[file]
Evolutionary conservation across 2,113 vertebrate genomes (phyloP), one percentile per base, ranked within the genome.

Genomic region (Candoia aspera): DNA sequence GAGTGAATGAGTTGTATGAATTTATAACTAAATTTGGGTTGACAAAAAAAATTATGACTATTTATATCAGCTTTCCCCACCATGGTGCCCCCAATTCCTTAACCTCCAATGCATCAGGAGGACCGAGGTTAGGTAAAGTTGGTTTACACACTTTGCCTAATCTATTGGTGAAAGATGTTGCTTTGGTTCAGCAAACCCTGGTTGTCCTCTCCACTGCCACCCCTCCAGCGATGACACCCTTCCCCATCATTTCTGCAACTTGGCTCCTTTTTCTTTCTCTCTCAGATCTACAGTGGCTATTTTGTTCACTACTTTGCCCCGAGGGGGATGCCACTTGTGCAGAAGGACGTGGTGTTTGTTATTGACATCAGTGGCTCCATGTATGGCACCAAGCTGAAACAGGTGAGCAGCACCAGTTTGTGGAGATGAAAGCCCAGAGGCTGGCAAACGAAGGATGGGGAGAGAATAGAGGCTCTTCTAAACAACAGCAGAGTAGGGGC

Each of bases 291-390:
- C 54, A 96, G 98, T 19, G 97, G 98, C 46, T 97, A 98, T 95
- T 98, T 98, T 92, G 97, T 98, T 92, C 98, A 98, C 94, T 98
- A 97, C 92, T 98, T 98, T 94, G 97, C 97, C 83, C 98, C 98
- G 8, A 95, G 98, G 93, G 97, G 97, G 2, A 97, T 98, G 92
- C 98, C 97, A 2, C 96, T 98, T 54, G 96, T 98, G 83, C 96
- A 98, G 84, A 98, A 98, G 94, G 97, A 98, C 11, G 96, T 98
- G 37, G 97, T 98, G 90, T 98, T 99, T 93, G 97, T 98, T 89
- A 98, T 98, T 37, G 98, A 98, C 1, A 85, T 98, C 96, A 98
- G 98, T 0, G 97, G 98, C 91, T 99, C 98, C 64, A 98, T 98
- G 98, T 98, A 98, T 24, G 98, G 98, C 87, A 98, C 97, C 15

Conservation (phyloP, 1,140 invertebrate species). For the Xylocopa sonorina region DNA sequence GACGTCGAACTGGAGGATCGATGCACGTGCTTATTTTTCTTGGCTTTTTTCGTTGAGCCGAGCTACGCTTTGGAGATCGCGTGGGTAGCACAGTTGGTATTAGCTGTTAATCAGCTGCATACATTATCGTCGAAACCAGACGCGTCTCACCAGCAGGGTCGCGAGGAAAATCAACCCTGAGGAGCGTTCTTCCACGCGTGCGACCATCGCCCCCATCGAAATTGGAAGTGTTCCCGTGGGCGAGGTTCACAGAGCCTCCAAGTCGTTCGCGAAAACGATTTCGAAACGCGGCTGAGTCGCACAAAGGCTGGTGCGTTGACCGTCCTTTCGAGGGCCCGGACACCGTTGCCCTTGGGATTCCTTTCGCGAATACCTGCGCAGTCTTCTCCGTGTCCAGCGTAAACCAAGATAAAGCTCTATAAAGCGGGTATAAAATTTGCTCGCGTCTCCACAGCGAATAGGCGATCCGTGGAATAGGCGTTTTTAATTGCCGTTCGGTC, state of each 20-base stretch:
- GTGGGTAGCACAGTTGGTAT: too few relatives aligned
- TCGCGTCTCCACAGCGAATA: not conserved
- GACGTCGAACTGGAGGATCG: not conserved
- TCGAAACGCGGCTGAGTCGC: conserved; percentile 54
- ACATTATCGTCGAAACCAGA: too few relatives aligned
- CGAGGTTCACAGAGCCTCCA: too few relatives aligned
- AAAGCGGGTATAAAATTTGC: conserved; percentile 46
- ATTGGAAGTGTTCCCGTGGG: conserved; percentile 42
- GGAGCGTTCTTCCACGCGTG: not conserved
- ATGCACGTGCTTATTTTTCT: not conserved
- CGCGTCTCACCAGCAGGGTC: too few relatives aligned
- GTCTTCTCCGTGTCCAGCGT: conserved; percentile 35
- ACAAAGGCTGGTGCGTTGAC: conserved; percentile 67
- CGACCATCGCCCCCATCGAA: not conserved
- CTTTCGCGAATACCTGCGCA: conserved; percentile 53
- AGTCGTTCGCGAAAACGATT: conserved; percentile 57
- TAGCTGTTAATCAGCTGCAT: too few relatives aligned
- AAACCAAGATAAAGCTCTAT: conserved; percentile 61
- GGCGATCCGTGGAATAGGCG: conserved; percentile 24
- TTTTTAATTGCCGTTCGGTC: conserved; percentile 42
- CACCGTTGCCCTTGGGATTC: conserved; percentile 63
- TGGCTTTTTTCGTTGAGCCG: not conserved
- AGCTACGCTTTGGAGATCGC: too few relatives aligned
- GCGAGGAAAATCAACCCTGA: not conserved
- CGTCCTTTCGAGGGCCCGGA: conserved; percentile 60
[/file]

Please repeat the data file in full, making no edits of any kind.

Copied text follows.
Evolutionary conservation across 2,113 vertebrate genomes (phyloP), one percentile per base, ranked within the genome.

Genomic region (Candoia aspera): DNA sequence GAGTGAATGAGTTGTATGAATTTATAACTAAATTTGGGTTGACAAAAAAAATTATGACTATTTATATCAGCTTTCCCCACCATGGTGCCCCCAATTCCTTAACCTCCAATGCATCAGGAGGACCGAGGTTAGGTAAAGTTGGTTTACACACTTTGCCTAATCTATTGGTGAAAGATGTTGCTTTGGTTCAGCAAACCCTGGTTGTCCTCTCCACTGCCACCCCTCCAGCGATGACACCCTTCCCCATCATTTCTGCAACTTGGCTCCTTTTTCTTTCTCTCTCAGATCTACAGTGGCTATTTTGTTCACTACTTTGCCCCGAGGGGGATGCCACTTGTGCAGAAGGACGTGGTGTTTGTTATTGACATCAGTGGCTCCATGTATGGCACCAAGCTGAAACAGGTGAGCAGCACCAGTTTGTGGAGATGAAAGCCCAGAGGCTGGCAAACGAAGGATGGGGAGAGAATAGAGGCTCTTCTAAACAACAGCAGAGTAGGGGC

Each of bases 291-390:
- C 54, A 96, G 98, T 19, G 97, G 98, C 46, T 97, A 98, T 95
- T 98, T 98, T 92, G 97, T 98, T 92, C 98, A 98, C 94, T 98
- A 97, C 92, T 98, T 98, T 94, G 97, C 97, C 83, C 98, C 98
- G 8, A 95, G 98, G 93, G 97, G 97, G 2, A 97, T 98, G 92
- C 98, C 97, A 2, C 96, T 98, T 54, G 96, T 98, G 83, C 96
- A 98, G 84, A 98, A 98, G 94, G 97, A 98, C 11, G 96, T 98
- G 37, G 97, T 98, G 90, T 98, T 99, T 93, G 97, T 98, T 89
- A 98, T 98, T 37, G 98, A 98, C 1, A 85, T 98, C 96, A 98
- G 98, T 0, G 97, G 98, C 91, T 99, C 98, C 64, A 98, T 98
- G 98, T 98, A 98, T 24, G 98, G 98, C 87, A 98, C 97, C 15

Conservation (phyloP, 1,140 invertebrate species). For the Xylocopa sonorina region DNA sequence GACGTCGAACTGGAGGATCGATGCACGTGCTTATTTTTCTTGGCTTTTTTCGTTGAGCCGAGCTACGCTTTGGAGATCGCGTGGGTAGCACAGTTGGTATTAGCTGTTAATCAGCTGCATACATTATCGTCGAAACCAGACGCGTCTCACCAGCAGGGTCGCGAGGAAAATCAACCCTGAGGAGCGTTCTTCCACGCGTGCGACCATCGCCCCCATCGAAATTGGAAGTGTTCCCGTGGGCGAGGTTCACAGAGCCTCCAAGTCGTTCGCGAAAACGATTTCGAAACGCGGCTGAGTCGCACAAAGGCTGGTGCGTTGACCGTCCTTTCGAGGGCCCGGACACCGTTGCCCTTGGGATTCCTTTCGCGAATACCTGCGCAGTCTTCTCCGTGTCCAGCGTAAACCAAGATAAAGCTCTATAAAGCGGGTATAAAATTTGCTCGCGTCTCCACAGCGAATAGGCGATCCGTGGAATAGGCGTTTTTAATTGCCGTTCGGTC, state of each 20-base stretch:
- GTGGGTAGCACAGTTGGTAT: too few relatives aligned
- TCGCGTCTCCACAGCGAATA: not conserved
- GACGTCGAACTGGAGGATCG: not conserved
- TCGAAACGCGGCTGAGTCGC: conserved; percentile 54
- ACATTATCGTCGAAACCAGA: too few relatives aligned
- CGAGGTTCACAGAGCCTCCA: too few relatives aligned
- AAAGCGGGTATAAAATTTGC: conserved; percentile 46
- ATTGGAAGTGTTCCCGTGGG: conserved; percentile 42
- GGAGCGTTCTTCCACGCGTG: not conserved
- ATGCACGTGCTTATTTTTCT: not conserved
- CGCGTCTCACCAGCAGGGTC: too few relatives aligned
- GTCTTCTCCGTGTCCAGCGT: conserved; percentile 35
- ACAAAGGCTGGTGCGTTGAC: conserved; percentile 67
- CGACCATCGCCCCCATCGAA: not conserved
- CTTTCGCGAATACCTGCGCA: conserved; percentile 53
- AGTCGTTCGCGAAAACGATT: conserved; percentile 57
- TAGCTGTTAATCAGCTGCAT: too few relatives aligned
- AAACCAAGATAAAGCTCTAT: conserved; percentile 61
- GGCGATCCGTGGAATAGGCG: conserved; percentile 24
- TTTTTAATTGCCGTTCGGTC: conserved; percentile 42
- CACCGTTGCCCTTGGGATTC: conserved; percentile 63
- TGGCTTTTTTCGTTGAGCCG: not conserved
- AGCTACGCTTTGGAGATCGC: too few relatives aligned
- GCGAGGAAAATCAACCCTGA: not conserved
- CGTCCTTTCGAGGGCCCGGA: conserved; percentile 60